Tuesday, June 30, 2009
Sunday, June 28, 2009
Wednesday, June 24, 2009
Saturday, June 20, 2009
Wednesday, June 17, 2009
"Agnes de Mordaunt adjusted her veil and wimple in order to
ensure that her forehead was covered before leading Sister Idonea out of the chamber; she tied her monkey with a long ribbon to the base of her close-stool and, taking up her crozier, proceeded down the stone stairway to the refectory."
from The Clerkenwell Tales by Peter Ackroyd
Saturday, June 13, 2009
Thursday, June 11, 2009
Wednesday, June 10, 2009
"A MAN, WHO was a secret agent, parked his car in a rain-drenched square and took a bus into town. That day he had turned forty-one, and as he dropped into the first seat he came across, he closed his eyes and fell into bleak contemplation of his birthday. The bus pulled up at the next stop, jerking him back to consciousness, and he watched as two girls sat down on the empty seat in front of him. The girl on the left had hair the color of copper–dark copper with a glint of gold. It was sleek and gathered at the nape of her neck with a black velvet ribbon, tied in a cross-shaped bow. This ribbon, like her hair, radiated a crisp freshness, a pristine freshness to be found in things as yet untouched by a fingering hand. Whoever tied that ribbon with such meticulous care? wondered the man of forty-one. Then he waited for the moment when she would turn her profile to her friend, and when she turned to her friend and he saw her features, his mouth fell open in a stifled cry. Or did it perhaps escape from his mouth? Anyway, the passengers did not react."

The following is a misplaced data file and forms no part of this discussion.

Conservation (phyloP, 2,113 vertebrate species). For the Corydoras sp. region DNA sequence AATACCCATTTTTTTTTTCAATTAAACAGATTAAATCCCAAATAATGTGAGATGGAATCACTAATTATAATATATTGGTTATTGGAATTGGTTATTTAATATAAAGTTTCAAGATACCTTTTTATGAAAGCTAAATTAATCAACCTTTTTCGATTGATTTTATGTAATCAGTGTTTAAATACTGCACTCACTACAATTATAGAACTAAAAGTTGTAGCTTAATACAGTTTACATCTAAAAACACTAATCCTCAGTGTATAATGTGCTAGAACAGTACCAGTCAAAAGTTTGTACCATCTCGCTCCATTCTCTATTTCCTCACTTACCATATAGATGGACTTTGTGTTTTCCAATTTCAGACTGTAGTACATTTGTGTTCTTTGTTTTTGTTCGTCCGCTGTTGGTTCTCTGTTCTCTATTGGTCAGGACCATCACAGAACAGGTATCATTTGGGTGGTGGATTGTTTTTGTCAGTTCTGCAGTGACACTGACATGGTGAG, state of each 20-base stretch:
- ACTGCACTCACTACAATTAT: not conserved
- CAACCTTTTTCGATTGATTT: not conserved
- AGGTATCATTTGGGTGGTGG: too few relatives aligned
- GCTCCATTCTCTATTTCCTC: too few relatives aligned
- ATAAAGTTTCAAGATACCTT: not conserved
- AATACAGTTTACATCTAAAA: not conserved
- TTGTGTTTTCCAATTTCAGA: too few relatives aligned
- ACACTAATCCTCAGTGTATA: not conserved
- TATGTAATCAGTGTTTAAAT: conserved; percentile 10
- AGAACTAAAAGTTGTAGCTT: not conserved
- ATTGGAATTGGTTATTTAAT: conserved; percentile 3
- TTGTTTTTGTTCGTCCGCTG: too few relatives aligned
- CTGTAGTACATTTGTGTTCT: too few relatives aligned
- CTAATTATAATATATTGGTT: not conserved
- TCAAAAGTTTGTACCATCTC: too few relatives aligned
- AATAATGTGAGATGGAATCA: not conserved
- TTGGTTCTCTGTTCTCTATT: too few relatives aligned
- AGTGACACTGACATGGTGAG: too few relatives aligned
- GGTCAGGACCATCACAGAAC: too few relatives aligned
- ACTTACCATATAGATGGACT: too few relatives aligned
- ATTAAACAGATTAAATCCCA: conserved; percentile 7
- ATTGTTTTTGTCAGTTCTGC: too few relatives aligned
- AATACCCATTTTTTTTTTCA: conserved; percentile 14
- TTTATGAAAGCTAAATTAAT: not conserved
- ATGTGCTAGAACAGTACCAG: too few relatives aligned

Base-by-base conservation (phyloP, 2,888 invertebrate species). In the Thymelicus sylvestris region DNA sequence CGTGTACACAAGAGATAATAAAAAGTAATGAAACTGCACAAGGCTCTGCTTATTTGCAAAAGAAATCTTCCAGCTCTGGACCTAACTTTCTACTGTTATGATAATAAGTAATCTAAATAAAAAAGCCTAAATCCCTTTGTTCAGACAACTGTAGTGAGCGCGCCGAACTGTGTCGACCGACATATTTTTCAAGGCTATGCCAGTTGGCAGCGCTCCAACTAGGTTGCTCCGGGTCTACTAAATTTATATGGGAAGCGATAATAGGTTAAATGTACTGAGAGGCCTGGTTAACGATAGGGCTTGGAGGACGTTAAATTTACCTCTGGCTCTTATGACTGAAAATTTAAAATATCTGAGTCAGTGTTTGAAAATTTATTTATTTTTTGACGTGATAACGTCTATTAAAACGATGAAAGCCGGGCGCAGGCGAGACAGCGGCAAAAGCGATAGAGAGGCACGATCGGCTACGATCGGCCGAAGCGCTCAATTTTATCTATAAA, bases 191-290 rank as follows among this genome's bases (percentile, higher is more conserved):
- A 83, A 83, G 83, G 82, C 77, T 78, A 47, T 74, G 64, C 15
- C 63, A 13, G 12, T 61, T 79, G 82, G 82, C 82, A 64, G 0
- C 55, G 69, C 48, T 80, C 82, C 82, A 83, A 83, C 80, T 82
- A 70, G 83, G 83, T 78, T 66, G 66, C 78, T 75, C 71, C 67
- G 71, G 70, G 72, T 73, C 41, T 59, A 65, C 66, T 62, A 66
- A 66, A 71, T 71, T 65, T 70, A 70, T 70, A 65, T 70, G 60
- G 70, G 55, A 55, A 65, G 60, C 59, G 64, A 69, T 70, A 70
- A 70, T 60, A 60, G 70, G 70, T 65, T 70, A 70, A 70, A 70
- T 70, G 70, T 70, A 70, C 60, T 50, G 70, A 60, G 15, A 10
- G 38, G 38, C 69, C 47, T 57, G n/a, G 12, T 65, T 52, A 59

-from The Minotaur, by Benjamin Tamuz
Sunday, June 7, 2009
Thursday, June 4, 2009
Wednesday, June 3, 2009
Tuesday, June 2, 2009
"Though Tony Curtis' wardrobe in The Boston Strangler consisted almost entirely of work clothes, he insisted that everything be custom tailored. The assignment fell to costume designer William Travilla, a high fashion couturier under his professional name, Travilla, and the designer of Errol Flynn's costumes in some of his swashbuckling and codpiece epics. 'I'm not knocking Tony, but he is a pain in the neck to work with,' Travilla said one day. 'He's such a perfectionist. But I guess it's a very serious picture and the clothes couldn't be handled by just buying a green zipper jacket. We wanted to get as slender a look as possible, so the pants were dropped to the hipbone and made with fewer pockets. Then the work shirts were made to measure so there wouldn't be a lot of extra bulk to push down into the pants. Then everything was put into the washing machine and mangled so that they'd have character. Oddly enough, the changes we made in the clothes aren't noticeable. The character comes out moody and nasty and certainly doesn't look custom made. The clothes create a more sensuous approach, and after all, the Strangler had to have sex appeal to get into all of those women's apartments.'"
-from The Studio, by John Gregory Dunne